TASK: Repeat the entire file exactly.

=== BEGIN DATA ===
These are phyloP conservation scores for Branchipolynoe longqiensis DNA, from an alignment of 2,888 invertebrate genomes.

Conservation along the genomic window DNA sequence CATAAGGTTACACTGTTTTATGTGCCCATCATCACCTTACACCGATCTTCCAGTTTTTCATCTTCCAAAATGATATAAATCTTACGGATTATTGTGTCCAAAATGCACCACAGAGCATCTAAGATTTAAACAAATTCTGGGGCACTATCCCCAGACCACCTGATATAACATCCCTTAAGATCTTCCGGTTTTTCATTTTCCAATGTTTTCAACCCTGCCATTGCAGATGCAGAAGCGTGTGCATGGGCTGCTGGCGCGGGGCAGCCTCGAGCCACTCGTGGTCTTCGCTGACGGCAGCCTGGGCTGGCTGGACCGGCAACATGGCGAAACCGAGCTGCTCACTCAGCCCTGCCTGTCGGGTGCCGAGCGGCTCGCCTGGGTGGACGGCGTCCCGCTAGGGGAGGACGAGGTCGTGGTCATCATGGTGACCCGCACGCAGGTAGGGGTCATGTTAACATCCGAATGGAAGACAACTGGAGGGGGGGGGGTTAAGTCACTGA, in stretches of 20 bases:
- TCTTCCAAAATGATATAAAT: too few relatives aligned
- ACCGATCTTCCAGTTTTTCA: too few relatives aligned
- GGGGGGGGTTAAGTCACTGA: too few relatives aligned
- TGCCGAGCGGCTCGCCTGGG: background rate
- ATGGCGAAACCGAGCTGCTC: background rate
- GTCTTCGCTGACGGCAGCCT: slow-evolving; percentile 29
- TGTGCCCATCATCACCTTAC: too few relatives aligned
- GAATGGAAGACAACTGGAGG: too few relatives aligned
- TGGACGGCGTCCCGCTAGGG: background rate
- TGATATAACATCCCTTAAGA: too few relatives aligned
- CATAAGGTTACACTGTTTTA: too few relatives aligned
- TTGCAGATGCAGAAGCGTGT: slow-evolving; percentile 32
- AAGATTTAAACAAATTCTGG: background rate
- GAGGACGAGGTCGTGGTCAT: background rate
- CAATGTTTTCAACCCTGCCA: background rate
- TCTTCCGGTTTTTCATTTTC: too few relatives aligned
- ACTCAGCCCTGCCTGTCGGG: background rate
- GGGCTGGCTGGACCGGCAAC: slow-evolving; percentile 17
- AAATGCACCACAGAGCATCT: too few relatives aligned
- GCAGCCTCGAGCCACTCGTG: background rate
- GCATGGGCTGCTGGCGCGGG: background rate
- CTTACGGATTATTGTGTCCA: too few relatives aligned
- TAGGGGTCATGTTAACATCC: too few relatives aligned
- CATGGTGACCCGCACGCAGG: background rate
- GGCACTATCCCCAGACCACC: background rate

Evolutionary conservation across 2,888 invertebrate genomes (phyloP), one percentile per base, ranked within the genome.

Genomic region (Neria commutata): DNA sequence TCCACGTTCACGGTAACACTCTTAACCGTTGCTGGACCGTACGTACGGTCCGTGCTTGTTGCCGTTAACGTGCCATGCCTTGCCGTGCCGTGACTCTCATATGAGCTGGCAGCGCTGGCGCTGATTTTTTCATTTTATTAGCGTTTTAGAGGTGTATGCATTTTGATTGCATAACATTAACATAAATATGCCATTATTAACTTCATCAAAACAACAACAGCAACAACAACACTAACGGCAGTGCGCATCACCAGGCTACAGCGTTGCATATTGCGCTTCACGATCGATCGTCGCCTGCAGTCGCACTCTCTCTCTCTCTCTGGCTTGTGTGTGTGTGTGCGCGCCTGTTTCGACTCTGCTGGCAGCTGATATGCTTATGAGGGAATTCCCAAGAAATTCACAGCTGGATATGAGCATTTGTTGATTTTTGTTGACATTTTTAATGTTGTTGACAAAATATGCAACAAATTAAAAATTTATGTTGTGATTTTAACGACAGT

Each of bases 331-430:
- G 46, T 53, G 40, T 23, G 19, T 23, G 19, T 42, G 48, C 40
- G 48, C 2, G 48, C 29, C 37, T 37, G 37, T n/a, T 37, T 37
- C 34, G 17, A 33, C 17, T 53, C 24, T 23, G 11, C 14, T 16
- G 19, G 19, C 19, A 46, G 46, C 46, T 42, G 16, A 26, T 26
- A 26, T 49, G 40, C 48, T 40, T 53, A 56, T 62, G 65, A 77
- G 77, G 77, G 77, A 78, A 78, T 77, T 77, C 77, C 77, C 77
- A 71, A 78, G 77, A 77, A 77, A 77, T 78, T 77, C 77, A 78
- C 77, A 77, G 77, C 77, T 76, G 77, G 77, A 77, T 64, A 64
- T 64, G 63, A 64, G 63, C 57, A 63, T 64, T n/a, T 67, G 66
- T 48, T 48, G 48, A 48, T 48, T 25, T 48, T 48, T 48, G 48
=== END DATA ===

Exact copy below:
These are phyloP conservation scores for Branchipolynoe longqiensis DNA, from an alignment of 2,888 invertebrate genomes.

Conservation along the genomic window DNA sequence CATAAGGTTACACTGTTTTATGTGCCCATCATCACCTTACACCGATCTTCCAGTTTTTCATCTTCCAAAATGATATAAATCTTACGGATTATTGTGTCCAAAATGCACCACAGAGCATCTAAGATTTAAACAAATTCTGGGGCACTATCCCCAGACCACCTGATATAACATCCCTTAAGATCTTCCGGTTTTTCATTTTCCAATGTTTTCAACCCTGCCATTGCAGATGCAGAAGCGTGTGCATGGGCTGCTGGCGCGGGGCAGCCTCGAGCCACTCGTGGTCTTCGCTGACGGCAGCCTGGGCTGGCTGGACCGGCAACATGGCGAAACCGAGCTGCTCACTCAGCCCTGCCTGTCGGGTGCCGAGCGGCTCGCCTGGGTGGACGGCGTCCCGCTAGGGGAGGACGAGGTCGTGGTCATCATGGTGACCCGCACGCAGGTAGGGGTCATGTTAACATCCGAATGGAAGACAACTGGAGGGGGGGGGGTTAAGTCACTGA, in stretches of 20 bases:
- TCTTCCAAAATGATATAAAT: too few relatives aligned
- ACCGATCTTCCAGTTTTTCA: too few relatives aligned
- GGGGGGGGTTAAGTCACTGA: too few relatives aligned
- TGCCGAGCGGCTCGCCTGGG: background rate
- ATGGCGAAACCGAGCTGCTC: background rate
- GTCTTCGCTGACGGCAGCCT: slow-evolving; percentile 29
- TGTGCCCATCATCACCTTAC: too few relatives aligned
- GAATGGAAGACAACTGGAGG: too few relatives aligned
- TGGACGGCGTCCCGCTAGGG: background rate
- TGATATAACATCCCTTAAGA: too few relatives aligned
- CATAAGGTTACACTGTTTTA: too few relatives aligned
- TTGCAGATGCAGAAGCGTGT: slow-evolving; percentile 32
- AAGATTTAAACAAATTCTGG: background rate
- GAGGACGAGGTCGTGGTCAT: background rate
- CAATGTTTTCAACCCTGCCA: background rate
- TCTTCCGGTTTTTCATTTTC: too few relatives aligned
- ACTCAGCCCTGCCTGTCGGG: background rate
- GGGCTGGCTGGACCGGCAAC: slow-evolving; percentile 17
- AAATGCACCACAGAGCATCT: too few relatives aligned
- GCAGCCTCGAGCCACTCGTG: background rate
- GCATGGGCTGCTGGCGCGGG: background rate
- CTTACGGATTATTGTGTCCA: too few relatives aligned
- TAGGGGTCATGTTAACATCC: too few relatives aligned
- CATGGTGACCCGCACGCAGG: background rate
- GGCACTATCCCCAGACCACC: background rate

Evolutionary conservation across 2,888 invertebrate genomes (phyloP), one percentile per base, ranked within the genome.

Genomic region (Neria commutata): DNA sequence TCCACGTTCACGGTAACACTCTTAACCGTTGCTGGACCGTACGTACGGTCCGTGCTTGTTGCCGTTAACGTGCCATGCCTTGCCGTGCCGTGACTCTCATATGAGCTGGCAGCGCTGGCGCTGATTTTTTCATTTTATTAGCGTTTTAGAGGTGTATGCATTTTGATTGCATAACATTAACATAAATATGCCATTATTAACTTCATCAAAACAACAACAGCAACAACAACACTAACGGCAGTGCGCATCACCAGGCTACAGCGTTGCATATTGCGCTTCACGATCGATCGTCGCCTGCAGTCGCACTCTCTCTCTCTCTCTGGCTTGTGTGTGTGTGTGCGCGCCTGTTTCGACTCTGCTGGCAGCTGATATGCTTATGAGGGAATTCCCAAGAAATTCACAGCTGGATATGAGCATTTGTTGATTTTTGTTGACATTTTTAATGTTGTTGACAAAATATGCAACAAATTAAAAATTTATGTTGTGATTTTAACGACAGT

Each of bases 331-430:
- G 46, T 53, G 40, T 23, G 19, T 23, G 19, T 42, G 48, C 40
- G 48, C 2, G 48, C 29, C 37, T 37, G 37, T n/a, T 37, T 37
- C 34, G 17, A 33, C 17, T 53, C 24, T 23, G 11, C 14, T 16
- G 19, G 19, C 19, A 46, G 46, C 46, T 42, G 16, A 26, T 26
- A 26, T 49, G 40, C 48, T 40, T 53, A 56, T 62, G 65, A 77
- G 77, G 77, G 77, A 78, A 78, T 77, T 77, C 77, C 77, C 77
- A 71, A 78, G 77, A 77, A 77, A 77, T 78, T 77, C 77, A 78
- C 77, A 77, G 77, C 77, T 76, G 77, G 77, A 77, T 64, A 64
- T 64, G 63, A 64, G 63, C 57, A 63, T 64, T n/a, T 67, G 66
- T 48, T 48, G 48, A 48, T 48, T 25, T 48, T 48, T 48, G 48